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Junnuri Subrahmanyam’s flight was booked for the evening. He wanted a day off on his last day in Singapore so he could go downtown to buy gifts for this family. He had been working four years with Sin Hong Thai Engineering and was looking forward to going home.
But instead of being on a plane that evening, he was in a hospital.
“Actually, that day, I don’t want working,” he tells your writer. “But manager say must work. If no work, saving money no give back.” The company had been deducting $30 a month from his salary on the pretext of helping him save, he explains, but now they are using this retained money to compel him to obey. “Have one thousand dollar over,” says Junnuri about what was at stake.
Many companies that employ migrant workers fail to respect their right to annual leave as provided by the Employment Act.
Junnuri reluctantly dressed for work that morning and boarded the company lorry for a short ride to the shipyard.
Barely five minutes out of the dorm, the lorry was speeding. “120 kilometre [per] hour,” says Junnuri, who was in the front passenger seat. Ahead were another lorry and a bus, stationary at a traffic light. With a screech and a bang, Junnuri’s vehicle crashed into the lorry, but with its momentum, pushed that lorry aside and slammed into the back of the bus.
Speaking more with his hands than words, Junnuri describes how the front end and door of the lorry cab crushed in against his left leg. For what must have felt like an eternity, he was in excruciating pain and losing blood rapidly. When the Civil Defence crew arrived, they had to “gas cutting” the door in order to free him.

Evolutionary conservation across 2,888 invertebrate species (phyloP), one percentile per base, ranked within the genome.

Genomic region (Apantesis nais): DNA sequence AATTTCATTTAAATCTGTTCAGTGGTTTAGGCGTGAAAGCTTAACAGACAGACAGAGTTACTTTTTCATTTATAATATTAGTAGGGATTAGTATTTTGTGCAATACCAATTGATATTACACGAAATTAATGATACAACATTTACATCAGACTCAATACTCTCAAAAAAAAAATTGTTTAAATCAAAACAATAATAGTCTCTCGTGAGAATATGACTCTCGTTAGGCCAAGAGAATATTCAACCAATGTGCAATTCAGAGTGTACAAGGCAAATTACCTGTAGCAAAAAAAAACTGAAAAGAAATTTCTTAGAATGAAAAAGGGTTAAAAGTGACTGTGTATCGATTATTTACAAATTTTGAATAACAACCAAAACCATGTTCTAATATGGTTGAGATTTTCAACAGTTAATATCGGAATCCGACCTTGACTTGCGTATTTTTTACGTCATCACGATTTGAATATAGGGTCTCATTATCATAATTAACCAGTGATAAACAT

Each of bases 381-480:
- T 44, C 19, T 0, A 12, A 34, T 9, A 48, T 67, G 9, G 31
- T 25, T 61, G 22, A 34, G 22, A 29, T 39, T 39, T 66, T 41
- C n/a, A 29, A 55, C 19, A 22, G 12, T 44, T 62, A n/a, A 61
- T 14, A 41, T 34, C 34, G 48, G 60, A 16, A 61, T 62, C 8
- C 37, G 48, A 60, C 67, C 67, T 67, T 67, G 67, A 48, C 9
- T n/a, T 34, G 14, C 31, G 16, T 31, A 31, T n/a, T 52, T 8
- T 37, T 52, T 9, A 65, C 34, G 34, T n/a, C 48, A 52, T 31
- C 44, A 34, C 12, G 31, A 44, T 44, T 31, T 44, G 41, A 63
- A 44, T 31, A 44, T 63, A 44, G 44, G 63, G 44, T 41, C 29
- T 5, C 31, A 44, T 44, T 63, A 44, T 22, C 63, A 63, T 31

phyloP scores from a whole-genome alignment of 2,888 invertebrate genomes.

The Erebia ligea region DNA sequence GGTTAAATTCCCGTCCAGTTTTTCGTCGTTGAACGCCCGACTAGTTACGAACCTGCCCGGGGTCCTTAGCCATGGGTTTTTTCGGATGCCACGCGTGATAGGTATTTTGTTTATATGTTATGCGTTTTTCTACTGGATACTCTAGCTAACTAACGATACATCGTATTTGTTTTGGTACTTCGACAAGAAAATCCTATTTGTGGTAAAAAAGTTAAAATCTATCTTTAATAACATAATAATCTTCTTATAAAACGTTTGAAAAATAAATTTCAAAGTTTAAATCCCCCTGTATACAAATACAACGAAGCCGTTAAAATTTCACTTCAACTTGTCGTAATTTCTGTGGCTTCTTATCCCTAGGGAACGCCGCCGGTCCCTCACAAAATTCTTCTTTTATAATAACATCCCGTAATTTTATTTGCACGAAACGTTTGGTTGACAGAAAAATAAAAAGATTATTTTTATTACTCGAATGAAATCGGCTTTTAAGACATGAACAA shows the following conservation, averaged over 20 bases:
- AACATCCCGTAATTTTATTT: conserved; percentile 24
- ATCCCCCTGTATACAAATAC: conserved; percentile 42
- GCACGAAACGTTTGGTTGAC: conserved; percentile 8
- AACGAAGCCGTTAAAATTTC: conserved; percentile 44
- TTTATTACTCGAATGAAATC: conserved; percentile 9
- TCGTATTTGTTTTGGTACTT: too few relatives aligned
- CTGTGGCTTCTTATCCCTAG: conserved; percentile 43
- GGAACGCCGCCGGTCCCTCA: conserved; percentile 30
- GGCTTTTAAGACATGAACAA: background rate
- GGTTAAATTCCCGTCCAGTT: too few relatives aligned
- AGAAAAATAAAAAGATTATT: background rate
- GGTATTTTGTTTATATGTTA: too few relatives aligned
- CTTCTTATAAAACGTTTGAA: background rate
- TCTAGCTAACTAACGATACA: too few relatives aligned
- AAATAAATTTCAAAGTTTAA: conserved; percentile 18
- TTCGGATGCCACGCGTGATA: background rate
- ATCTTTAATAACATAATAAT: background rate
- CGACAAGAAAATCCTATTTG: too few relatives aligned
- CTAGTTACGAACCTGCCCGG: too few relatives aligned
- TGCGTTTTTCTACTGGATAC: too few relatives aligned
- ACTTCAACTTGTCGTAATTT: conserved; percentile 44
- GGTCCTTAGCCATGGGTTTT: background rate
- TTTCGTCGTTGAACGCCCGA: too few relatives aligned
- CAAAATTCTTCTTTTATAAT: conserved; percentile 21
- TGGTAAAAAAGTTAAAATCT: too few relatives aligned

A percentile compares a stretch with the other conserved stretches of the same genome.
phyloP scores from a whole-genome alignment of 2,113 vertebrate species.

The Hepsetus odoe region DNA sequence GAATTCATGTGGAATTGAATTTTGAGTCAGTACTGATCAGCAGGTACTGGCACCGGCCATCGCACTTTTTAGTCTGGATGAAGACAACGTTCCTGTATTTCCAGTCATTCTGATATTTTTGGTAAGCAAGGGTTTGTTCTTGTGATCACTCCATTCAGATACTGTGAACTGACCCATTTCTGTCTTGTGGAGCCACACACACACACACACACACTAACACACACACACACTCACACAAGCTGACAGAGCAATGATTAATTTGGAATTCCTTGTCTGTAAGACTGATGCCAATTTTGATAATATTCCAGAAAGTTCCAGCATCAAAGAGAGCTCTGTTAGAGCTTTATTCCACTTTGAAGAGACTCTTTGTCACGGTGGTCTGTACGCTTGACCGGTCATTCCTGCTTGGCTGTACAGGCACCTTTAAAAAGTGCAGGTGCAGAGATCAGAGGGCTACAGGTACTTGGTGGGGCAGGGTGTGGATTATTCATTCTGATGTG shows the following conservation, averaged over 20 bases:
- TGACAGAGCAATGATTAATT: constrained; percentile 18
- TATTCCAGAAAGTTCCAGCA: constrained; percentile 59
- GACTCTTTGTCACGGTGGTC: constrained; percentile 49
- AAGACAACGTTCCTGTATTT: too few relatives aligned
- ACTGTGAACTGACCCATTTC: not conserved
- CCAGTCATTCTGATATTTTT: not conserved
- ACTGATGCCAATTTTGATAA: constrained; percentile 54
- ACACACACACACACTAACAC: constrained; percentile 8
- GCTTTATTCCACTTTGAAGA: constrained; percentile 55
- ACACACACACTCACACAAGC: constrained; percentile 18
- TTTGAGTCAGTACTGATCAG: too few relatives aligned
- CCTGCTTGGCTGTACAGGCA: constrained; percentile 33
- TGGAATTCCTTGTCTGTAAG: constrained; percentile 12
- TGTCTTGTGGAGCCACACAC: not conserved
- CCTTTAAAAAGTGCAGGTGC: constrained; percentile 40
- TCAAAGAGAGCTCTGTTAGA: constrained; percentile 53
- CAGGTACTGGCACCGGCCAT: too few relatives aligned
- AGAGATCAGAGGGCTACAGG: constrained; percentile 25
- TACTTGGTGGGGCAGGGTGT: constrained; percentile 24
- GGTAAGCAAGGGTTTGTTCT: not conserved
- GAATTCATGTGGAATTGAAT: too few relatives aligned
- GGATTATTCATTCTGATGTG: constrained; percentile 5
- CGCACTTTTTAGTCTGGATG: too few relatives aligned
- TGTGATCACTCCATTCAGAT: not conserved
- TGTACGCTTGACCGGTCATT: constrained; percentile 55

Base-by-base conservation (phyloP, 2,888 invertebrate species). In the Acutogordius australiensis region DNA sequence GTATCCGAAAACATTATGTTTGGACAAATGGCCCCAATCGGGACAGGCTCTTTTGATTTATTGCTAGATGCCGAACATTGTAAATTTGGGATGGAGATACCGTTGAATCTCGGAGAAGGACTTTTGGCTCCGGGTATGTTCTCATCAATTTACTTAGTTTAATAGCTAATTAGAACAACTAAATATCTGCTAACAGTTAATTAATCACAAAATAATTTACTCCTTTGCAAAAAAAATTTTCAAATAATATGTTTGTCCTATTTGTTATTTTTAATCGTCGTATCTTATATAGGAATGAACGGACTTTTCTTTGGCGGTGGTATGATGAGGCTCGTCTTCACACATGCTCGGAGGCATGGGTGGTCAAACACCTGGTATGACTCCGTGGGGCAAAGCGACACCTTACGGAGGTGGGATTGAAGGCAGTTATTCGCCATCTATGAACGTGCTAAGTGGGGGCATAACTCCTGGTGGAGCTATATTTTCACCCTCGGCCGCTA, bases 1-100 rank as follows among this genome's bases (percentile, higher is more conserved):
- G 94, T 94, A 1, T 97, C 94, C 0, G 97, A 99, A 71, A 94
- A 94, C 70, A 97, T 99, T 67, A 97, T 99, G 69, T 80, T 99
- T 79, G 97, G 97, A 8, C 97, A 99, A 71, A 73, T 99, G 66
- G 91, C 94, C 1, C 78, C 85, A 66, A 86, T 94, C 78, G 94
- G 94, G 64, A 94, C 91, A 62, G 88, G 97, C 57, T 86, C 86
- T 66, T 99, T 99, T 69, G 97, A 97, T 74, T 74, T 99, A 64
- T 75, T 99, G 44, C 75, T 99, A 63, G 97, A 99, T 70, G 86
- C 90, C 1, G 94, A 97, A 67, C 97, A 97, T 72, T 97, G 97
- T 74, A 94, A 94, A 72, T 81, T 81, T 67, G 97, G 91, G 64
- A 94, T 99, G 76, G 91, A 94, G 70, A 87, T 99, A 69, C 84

Would he be an amputee? Would he be a cripple for the rest of his life? He was only 25 years old, and his future seemed all but lost.
He’s had three operations — two on the lower leg and one on the thigh — and still has difficulty walking. Running is out of the question, and going up more than five steps triggers pain around the knee.
Junnuri rolls up his trouser leg to show your writer the scars; they are all over his thigh and lower leg.
The accident happened in 2008.
But this interview is taking place in December 2013, more than five years later. Junnuri has come back to Singapore on a social visit pass (i.e. as a tourist) to follow up on his injury claim. He has a “medical appointment” on 30 December 2013 — he didn’t have the English to explain why, but TWC2 has later learnt that it may be related to the civil suit his lawyer is helping him pursue. The Ministry of Manpower tells TWC2 that he had withdrawn his Work Injury Compensation claim in 2009.
Junnuri’s example illustrates the long wait that may be needed when a worker chooses the common law route.
We ask what work he is able to do back home in Vadapalli, Andhra Pradesh. Junuri’s father, thankfully, has a farm and he helps out. “But money little,” he says. Then we make the mistake of asking if he is married, if he has wife and children to support. He shakes his head to indicate that he’s not married and his face turns sad, conveying a sense of helplessness and loss. Your writer regrets asking. Perhaps he feels that his family prospects were crushed forever that same day in 2008.
TWC2 is an organization that is dedicated to assisting low-wage migrant workers when they are in difficulty. We are motivated by a sense of fairness and humanity, though our caseload often exceeds our